The Capital Asset Pricing Model established by Sharpe (1964) and Lintner (1965) specifies that expected return on a particular stock is developed by considering the risk premium and risk free interest rate. Early practical analysis of different models have supported the main prediction that beta is the sole explanatory factor, which tends to explain the cross-sectional variation in stock. It is observed in recent empirical tests that the asset pricing model comprise a number of variables, which helps in explaining cross-sectional variations in stock returns, apart from the market risk. The model had initiated the idea of asset pricing theory (Roll, 1997). Prior to that, there was no asset pricing models and the same was generated by considering the nature and taste of investment opportunities available in the stock market. The model clearly tested predictions that are made with respect to return and risk of the stock. The models are used presently for estimating cost of equity and examining performance of portfolios that are developed in the stock market. It states that there is always a linear relation between expected return of a stock, risk associated with the stock and beta. Here, beta is defined as the variable, which focuses on explaining the cross-sectional return of stocks. The model was initially devised by Harry Markowitz. However, it was later modified by Sharpe and Lintner. Initially, the model explained that if an investor is selecting a particular portfolio for a particular period of time and receiving a return, he is risk averse. The model is based on algebraic statement, which predicts the relation between risk and return of the portfolio. The modified version of Sharpe (1964) and Lintner (1965) has the following assumptions:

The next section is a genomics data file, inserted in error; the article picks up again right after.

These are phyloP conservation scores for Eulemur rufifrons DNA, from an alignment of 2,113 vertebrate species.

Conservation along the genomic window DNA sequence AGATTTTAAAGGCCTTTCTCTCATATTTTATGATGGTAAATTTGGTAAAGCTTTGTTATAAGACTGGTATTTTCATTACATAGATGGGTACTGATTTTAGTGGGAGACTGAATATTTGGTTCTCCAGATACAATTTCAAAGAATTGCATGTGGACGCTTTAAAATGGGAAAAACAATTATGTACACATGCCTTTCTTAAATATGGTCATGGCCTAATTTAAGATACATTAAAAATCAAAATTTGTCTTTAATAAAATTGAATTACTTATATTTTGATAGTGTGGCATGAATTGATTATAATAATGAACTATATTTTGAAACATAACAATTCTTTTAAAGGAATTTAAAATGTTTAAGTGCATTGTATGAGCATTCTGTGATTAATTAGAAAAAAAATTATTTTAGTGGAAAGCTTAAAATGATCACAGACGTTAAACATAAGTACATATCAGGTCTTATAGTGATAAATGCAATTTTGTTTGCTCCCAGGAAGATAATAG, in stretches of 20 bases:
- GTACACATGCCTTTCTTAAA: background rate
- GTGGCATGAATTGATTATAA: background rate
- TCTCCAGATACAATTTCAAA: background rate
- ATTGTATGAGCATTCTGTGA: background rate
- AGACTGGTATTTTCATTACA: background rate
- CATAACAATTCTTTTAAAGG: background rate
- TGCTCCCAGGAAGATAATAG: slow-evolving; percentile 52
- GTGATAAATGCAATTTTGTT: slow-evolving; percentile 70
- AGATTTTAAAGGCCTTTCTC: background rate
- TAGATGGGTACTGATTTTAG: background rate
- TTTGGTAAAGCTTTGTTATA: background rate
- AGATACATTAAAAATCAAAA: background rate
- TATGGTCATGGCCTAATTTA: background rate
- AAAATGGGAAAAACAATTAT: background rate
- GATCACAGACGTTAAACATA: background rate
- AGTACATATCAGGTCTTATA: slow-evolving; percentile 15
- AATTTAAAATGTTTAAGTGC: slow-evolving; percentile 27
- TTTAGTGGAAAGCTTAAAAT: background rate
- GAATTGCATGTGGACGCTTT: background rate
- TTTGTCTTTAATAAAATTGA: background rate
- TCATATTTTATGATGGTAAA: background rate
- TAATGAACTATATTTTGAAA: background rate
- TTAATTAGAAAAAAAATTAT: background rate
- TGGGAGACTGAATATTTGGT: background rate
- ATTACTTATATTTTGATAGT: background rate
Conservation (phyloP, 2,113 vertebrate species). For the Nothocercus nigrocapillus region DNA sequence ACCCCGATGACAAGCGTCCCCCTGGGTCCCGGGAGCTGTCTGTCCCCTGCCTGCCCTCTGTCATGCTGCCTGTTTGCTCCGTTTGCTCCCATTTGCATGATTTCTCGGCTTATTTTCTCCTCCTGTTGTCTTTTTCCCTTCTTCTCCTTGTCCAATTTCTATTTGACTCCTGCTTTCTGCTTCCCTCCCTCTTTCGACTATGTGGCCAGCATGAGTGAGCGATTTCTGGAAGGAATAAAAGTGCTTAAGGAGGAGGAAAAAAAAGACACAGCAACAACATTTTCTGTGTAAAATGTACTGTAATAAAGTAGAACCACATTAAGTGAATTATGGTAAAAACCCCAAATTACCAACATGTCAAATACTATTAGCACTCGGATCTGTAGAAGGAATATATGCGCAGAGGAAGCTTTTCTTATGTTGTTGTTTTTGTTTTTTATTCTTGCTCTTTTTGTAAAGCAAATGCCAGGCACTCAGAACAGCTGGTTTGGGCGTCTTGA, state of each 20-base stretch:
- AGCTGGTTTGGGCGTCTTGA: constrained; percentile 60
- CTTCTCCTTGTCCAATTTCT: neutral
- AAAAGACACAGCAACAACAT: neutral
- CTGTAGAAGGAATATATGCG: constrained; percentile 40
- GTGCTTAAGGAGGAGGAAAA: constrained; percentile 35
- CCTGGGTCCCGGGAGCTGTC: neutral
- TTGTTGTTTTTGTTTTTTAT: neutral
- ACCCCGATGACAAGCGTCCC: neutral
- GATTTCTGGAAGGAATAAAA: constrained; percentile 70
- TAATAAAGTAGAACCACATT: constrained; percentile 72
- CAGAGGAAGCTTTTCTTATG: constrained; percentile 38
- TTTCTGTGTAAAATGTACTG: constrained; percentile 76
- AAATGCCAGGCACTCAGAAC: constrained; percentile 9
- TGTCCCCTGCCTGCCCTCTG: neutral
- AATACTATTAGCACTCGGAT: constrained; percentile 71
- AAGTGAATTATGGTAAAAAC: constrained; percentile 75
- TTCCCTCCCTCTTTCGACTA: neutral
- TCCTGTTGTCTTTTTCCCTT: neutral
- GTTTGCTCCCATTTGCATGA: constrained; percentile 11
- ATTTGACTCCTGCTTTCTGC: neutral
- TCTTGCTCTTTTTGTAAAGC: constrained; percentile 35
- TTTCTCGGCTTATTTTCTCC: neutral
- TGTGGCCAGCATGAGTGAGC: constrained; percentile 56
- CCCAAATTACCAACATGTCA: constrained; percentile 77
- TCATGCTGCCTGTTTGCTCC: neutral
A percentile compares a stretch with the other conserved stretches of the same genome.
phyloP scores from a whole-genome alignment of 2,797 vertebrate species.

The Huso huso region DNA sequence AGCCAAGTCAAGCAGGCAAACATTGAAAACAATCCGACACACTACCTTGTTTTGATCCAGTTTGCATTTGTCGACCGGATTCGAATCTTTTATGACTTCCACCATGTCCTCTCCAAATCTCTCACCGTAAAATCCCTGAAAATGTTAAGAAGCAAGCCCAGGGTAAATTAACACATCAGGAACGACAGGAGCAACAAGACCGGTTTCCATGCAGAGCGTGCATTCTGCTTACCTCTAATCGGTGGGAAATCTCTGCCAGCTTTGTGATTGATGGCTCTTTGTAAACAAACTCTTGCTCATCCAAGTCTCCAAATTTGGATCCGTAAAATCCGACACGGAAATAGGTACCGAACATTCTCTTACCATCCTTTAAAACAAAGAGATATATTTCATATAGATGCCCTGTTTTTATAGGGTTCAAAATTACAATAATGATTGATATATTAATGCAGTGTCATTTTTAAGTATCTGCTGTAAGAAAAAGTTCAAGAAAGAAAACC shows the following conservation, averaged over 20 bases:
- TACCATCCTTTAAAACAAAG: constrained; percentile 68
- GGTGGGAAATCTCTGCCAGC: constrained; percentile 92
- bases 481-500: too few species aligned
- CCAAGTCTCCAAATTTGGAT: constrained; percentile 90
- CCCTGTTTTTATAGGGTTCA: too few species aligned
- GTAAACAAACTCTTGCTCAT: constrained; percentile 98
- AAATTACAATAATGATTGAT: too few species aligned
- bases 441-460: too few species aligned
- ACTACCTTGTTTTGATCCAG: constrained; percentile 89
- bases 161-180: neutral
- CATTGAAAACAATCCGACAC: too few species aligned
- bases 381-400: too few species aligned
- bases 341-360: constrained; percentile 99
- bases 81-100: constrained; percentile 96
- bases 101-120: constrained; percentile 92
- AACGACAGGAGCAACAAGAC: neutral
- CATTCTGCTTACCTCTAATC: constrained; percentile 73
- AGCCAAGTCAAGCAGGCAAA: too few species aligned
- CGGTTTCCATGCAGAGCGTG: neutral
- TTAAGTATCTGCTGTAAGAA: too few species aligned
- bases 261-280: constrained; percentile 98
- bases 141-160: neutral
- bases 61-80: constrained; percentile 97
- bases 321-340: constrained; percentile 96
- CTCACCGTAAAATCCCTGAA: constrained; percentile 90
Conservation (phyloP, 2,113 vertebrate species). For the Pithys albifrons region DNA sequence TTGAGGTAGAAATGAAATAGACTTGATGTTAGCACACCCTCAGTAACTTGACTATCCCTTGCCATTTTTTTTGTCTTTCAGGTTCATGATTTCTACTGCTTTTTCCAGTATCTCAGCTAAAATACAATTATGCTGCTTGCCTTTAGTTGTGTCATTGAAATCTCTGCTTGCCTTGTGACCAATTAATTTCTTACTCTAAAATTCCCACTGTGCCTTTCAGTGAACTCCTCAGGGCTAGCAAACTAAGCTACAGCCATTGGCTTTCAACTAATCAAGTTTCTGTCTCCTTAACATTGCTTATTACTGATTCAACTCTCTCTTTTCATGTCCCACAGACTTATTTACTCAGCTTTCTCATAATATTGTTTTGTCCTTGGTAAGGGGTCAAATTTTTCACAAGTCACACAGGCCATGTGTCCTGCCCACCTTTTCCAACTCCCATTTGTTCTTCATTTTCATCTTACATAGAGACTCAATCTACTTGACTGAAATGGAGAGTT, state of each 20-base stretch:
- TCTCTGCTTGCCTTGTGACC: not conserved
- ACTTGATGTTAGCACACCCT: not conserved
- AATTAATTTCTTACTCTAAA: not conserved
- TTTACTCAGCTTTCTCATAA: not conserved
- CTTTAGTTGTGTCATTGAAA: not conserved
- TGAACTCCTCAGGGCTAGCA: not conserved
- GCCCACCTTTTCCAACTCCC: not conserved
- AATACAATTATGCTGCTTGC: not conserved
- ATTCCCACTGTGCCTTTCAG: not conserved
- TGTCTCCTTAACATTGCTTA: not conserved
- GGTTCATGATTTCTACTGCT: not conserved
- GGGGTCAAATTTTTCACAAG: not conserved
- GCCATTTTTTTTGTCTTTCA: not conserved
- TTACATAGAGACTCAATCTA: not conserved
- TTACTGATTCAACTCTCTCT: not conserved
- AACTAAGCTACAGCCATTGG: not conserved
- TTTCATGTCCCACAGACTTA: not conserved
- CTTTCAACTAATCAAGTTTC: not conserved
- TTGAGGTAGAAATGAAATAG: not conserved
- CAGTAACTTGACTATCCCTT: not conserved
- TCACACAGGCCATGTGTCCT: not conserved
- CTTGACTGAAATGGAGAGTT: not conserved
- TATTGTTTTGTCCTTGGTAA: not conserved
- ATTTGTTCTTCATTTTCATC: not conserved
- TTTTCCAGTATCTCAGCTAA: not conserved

1. The security markets are expected to be perfectly competitive.
a) There are many small investors.
b) The investors are regarded as the price takers.
2. The markets are not expected to encounter any friction or disturbance.
a) The markets transactions do not bear any taxes or other costs.
3. Investors are very narrow-minded as well as risk averse.
a) The investors count only one and the same holding period (Lakonishok, Shleifer and Vishny, 1994)
4. The investments are restricted to publicly traded assets. The assets bear unlimited lending and borrowing at risk-free rates.
a) The assets, like, human capital, does not form the part of opportunity set of the investment plan.
5. All investors are regarded as rational beings (Mitchell and Stafford, 2000). They optimize the mean-variance before investing.
a) Investors are using the Markowitz portfolio method for selecting their investment plan.
6. Perfect information is collected by investors in order to get a clear idea regarding the security market and risk associated with it (U.S. Department of Treasury, 2013)
a) The investors have good access to the information that is provided to them.
b) The investors are expected to analyse the information in the same way (Fama and French, 2003).